|Downtime form:||A-1a Doctor/Provider Orders - Pathology Core and Specialty Care Nursery|
1. Supplied collection tube expires 12 months after preparation. Check expiration date before using.
2. Special collection tube must be pre-chilled prior to draw.
3. If perchloric acid spills, specimen must be redrawn.
1. Draw slightly more than 1 mL whole blood in syringe.
2. Remove screw cap lid from PRE-CHILLED pyruvate tube (T012).
3. Remove transfer device from syringe.
4. Slowly depress plunger expelling 1 mL into pyruvate tube.
5. Verify volume in pyruvate tube is 3.5 mL.
6. Replace cap tightly.
7. Shake vigorously to mix.
8. Take to lab ASAP.
Reference laboratory reports in both mmol/L and mg/dL as of
March 31, 2011.
A low L:P ratio (disproportionately elevated pyruvic acid) may indicate an inherited disorder of pyruvate metabolism. Defects of the pyruvate dehydrogenase complex result in L:P ratios <10.
The L:P ratio is characteristically normal in other patients. An artifactually high ratio can be found if the patient is acutely ill.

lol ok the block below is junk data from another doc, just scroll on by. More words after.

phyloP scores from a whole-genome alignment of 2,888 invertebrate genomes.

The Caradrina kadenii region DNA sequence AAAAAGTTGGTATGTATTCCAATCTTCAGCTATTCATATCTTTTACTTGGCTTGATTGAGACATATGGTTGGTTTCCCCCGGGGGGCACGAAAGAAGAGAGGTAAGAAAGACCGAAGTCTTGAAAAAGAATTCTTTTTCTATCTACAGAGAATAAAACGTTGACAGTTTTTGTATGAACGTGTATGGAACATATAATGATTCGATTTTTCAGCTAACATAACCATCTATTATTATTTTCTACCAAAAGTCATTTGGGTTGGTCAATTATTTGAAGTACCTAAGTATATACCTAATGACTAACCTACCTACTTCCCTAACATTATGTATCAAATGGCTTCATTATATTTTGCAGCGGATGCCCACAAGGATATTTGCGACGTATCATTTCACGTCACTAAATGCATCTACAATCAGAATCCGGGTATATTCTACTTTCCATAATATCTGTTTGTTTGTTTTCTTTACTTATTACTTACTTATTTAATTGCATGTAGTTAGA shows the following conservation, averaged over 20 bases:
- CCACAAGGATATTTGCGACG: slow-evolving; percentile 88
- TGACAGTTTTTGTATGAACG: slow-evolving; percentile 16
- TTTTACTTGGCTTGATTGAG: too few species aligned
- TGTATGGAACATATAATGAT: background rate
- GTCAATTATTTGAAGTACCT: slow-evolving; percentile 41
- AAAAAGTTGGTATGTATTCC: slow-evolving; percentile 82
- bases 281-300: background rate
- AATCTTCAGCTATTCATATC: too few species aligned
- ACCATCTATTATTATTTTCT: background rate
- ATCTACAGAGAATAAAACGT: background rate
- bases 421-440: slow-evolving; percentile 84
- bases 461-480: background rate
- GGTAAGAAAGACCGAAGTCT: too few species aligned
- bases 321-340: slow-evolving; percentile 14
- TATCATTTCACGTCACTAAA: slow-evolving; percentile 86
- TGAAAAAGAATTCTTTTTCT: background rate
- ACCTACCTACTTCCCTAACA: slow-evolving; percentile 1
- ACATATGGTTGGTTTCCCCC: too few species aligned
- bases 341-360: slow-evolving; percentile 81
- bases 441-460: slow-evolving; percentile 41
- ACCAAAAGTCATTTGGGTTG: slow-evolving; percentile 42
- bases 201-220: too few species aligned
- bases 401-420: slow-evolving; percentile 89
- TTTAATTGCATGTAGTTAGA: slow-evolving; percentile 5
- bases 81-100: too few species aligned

Cerebrospinal fluid (CSF) L:P ratio may assist in evaluation of patients with neurologic dysfunction and normal blood L:P ratios. Blood and CSF specimens should be collected at the same time.
Correct specimen collection and handling is crucial to achieve reliable results.
Pyruvic acid levels alone have little clinical utility. Abnormal concentrations of pyruvic acid, and lactate-to-pyruvate (L:P) ratios, are not diagnostic for a particular disorder but must be interpreted in the context of the patient's clinical presentation and other laboratory studies. The determination of pyruvic acid is of diagnostic value when lactic acid is measured and the L:P ratio is established in the same specimen.
When comparing blood and cerebrospinal fluid (CSF) L:P ratios, blood and CSF specimens should be collected at the same time.